To truncate the story slightly, Maitreya went on to start / release through his own Treehouse label, eager to return to work with unreleased “Solar Return”, which morphed into album, “Wildcard”. Sixth album “Angels & Vampires - Volume I” came out in 2006 and “Angels & Vampires - Volume II” followed in 2007. In 2009 controversially named “Nigor Mortis: A Critical Mass” was released, with Maitreya explaining the title thus, as "Nigor Mortis" represents the state between rigor mortis and vigor mortis - from the stiffness of a corpse to the vitality of life. 2011 brought the web release of “The Sphinx” and 2013 saw "Return To Zooathalon", released on his birthday, March 15.

These albums released since his departure from the major label would physically move the artist to Europe, first Germany in 2001 and then Italy in 2002, where he resides to this day and where I managed to track him down for a few words on his latest project, "The Rise Of The Zugebrian Time Lords”, a healthy 2CD offering full of well, D’Arbyesque sounds for want of a better description and off the wall lyrics… so no change really you might say, well, unless you talk to Maitreya that is, first of all I ask about the creation of the new album…

“The Rise Of The Zugebrian Time Lords”, which basically came out of the last project we did, called “Return To Zooathalon”,  which pretty much came out of the album before (“The Sphinx”), so those 3 projects form a kind of trilogy…In the sense that is was the start of the mythology that was starting to be created, as I began to see that in the video age that we live in, publishing couldn’t really afford to see itself in the ‘old terms’ - in the old dynamic - it had to catch-up with the age we are now living in.” He adds, “Which is to say that I wasn’t just creating music, what I were trying to also create was something that could be theatre at some point, could be film at some point. I just to basically create something that could go beyond a collection of songs.” Elaborating, “The next songs that we will be presenting in he future has already come out of this - we continue following what’s being created, while it’s being created.  Once you start creating a world, it starts to take on a life of it’s own and you just follow it.”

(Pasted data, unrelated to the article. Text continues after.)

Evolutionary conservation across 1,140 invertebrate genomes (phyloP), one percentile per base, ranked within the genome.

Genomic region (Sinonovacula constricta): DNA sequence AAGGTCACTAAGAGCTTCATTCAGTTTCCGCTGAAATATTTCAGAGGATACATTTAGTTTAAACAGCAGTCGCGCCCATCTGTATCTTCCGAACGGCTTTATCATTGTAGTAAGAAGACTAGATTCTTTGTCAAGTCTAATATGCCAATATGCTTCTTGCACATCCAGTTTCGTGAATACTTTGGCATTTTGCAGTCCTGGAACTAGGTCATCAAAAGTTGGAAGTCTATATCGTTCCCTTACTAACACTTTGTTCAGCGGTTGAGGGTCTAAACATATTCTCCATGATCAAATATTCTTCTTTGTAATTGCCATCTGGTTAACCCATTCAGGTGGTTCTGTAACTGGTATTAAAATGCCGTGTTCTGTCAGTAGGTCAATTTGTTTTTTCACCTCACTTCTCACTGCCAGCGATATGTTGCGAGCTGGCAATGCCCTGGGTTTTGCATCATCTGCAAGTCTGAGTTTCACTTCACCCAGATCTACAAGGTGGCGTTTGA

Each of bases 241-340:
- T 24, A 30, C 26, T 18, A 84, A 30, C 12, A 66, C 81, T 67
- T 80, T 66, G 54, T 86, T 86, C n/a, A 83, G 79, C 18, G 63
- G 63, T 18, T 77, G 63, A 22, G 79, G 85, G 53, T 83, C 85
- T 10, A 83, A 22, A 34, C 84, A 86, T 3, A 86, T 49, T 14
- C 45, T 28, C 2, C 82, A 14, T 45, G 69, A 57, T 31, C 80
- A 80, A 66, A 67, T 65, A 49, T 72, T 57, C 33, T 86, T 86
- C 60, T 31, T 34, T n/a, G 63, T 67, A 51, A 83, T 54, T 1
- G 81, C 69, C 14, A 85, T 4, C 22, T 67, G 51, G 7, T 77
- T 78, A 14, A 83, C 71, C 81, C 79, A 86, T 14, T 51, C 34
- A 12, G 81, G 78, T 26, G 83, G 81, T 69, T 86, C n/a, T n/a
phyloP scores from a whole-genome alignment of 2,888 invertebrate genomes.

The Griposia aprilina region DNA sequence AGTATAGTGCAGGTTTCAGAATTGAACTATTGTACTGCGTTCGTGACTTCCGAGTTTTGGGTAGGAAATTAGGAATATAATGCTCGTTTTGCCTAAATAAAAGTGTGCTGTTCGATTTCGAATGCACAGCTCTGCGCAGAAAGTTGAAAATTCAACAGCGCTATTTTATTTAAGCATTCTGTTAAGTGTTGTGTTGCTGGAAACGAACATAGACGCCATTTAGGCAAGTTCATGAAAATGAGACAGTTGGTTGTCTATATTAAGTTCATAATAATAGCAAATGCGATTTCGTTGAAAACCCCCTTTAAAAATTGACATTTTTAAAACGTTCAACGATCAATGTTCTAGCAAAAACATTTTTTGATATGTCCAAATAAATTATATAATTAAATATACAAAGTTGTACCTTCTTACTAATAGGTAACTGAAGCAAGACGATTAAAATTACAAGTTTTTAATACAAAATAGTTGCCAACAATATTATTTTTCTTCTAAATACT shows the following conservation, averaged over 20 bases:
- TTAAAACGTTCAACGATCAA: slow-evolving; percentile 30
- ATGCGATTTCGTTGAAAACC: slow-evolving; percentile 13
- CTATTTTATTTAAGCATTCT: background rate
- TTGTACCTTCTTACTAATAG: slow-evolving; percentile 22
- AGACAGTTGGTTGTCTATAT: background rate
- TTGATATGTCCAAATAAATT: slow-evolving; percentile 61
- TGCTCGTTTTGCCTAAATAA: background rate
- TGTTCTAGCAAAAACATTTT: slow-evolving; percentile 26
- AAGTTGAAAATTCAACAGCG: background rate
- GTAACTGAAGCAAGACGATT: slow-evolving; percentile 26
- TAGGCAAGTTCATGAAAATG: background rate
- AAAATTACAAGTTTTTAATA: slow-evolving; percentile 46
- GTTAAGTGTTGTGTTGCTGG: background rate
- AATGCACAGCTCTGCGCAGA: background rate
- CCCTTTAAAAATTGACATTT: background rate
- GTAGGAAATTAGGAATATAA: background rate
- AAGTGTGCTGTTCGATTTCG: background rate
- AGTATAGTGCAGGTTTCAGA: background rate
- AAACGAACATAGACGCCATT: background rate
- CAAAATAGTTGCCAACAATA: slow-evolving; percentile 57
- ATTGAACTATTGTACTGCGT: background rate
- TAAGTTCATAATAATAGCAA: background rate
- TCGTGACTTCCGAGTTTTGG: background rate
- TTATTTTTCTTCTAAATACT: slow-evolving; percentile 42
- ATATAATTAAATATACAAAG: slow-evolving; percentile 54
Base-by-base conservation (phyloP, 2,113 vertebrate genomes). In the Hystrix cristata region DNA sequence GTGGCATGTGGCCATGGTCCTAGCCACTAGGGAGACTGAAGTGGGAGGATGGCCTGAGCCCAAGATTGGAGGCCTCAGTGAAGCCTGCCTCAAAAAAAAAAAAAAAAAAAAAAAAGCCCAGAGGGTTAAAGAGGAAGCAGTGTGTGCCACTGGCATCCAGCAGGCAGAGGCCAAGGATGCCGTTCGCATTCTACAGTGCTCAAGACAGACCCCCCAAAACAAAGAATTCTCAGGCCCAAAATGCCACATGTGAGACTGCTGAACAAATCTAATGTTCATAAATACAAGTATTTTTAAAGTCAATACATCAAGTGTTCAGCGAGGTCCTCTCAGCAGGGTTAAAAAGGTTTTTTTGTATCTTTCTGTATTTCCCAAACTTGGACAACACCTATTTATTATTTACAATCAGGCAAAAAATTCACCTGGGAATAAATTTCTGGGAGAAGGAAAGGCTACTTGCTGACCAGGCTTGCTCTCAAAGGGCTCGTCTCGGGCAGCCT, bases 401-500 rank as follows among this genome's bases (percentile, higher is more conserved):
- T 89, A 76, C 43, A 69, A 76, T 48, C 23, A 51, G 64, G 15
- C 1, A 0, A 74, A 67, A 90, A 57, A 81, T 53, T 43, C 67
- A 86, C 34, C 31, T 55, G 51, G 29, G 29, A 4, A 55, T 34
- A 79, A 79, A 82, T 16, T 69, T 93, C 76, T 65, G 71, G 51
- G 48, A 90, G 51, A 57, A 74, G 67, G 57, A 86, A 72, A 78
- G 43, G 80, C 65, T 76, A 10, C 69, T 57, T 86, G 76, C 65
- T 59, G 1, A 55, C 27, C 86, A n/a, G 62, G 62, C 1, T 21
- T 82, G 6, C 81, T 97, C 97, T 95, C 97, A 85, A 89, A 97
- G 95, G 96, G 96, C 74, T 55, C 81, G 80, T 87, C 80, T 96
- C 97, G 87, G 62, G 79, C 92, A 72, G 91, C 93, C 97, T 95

Maitreya goes on to musical idols, “I think that’s what I was aiming towards, what Jimi Hendrix was doing and what Led Zeppelin was doing was the same thing, they were basically saying, Don’t just look at our ‘look’, listen to where we are coming from. We also beat the hell out of Led Zeppelin because we weren’t willing to except pasty faced white boys from England could play with this level of authority and originality - it was still very cool at the time.” Continues, “Likewise, whatever we were to call Master Hendrix, he was physically a great musician who was trying to basically gain our attention and permission to be no more than that! If he wanted to be as creative as Pablo Picasso one day, or Muddy Waters the next, then he had the space to do that because we understood what he was… he was kinda bigger than what we were trying to call it.”


Life is Tweet!

If your Tweet is 'Favourited' by B&S, you could see your comments added to our print issue @SanandaMaitreya @BluesandSoul

You can read more from our exclusive interview with Sananda Maitreya in our latest issue... including Maitreya's thoughts on the music business he left behind and whether he would ever be tempted to tour again?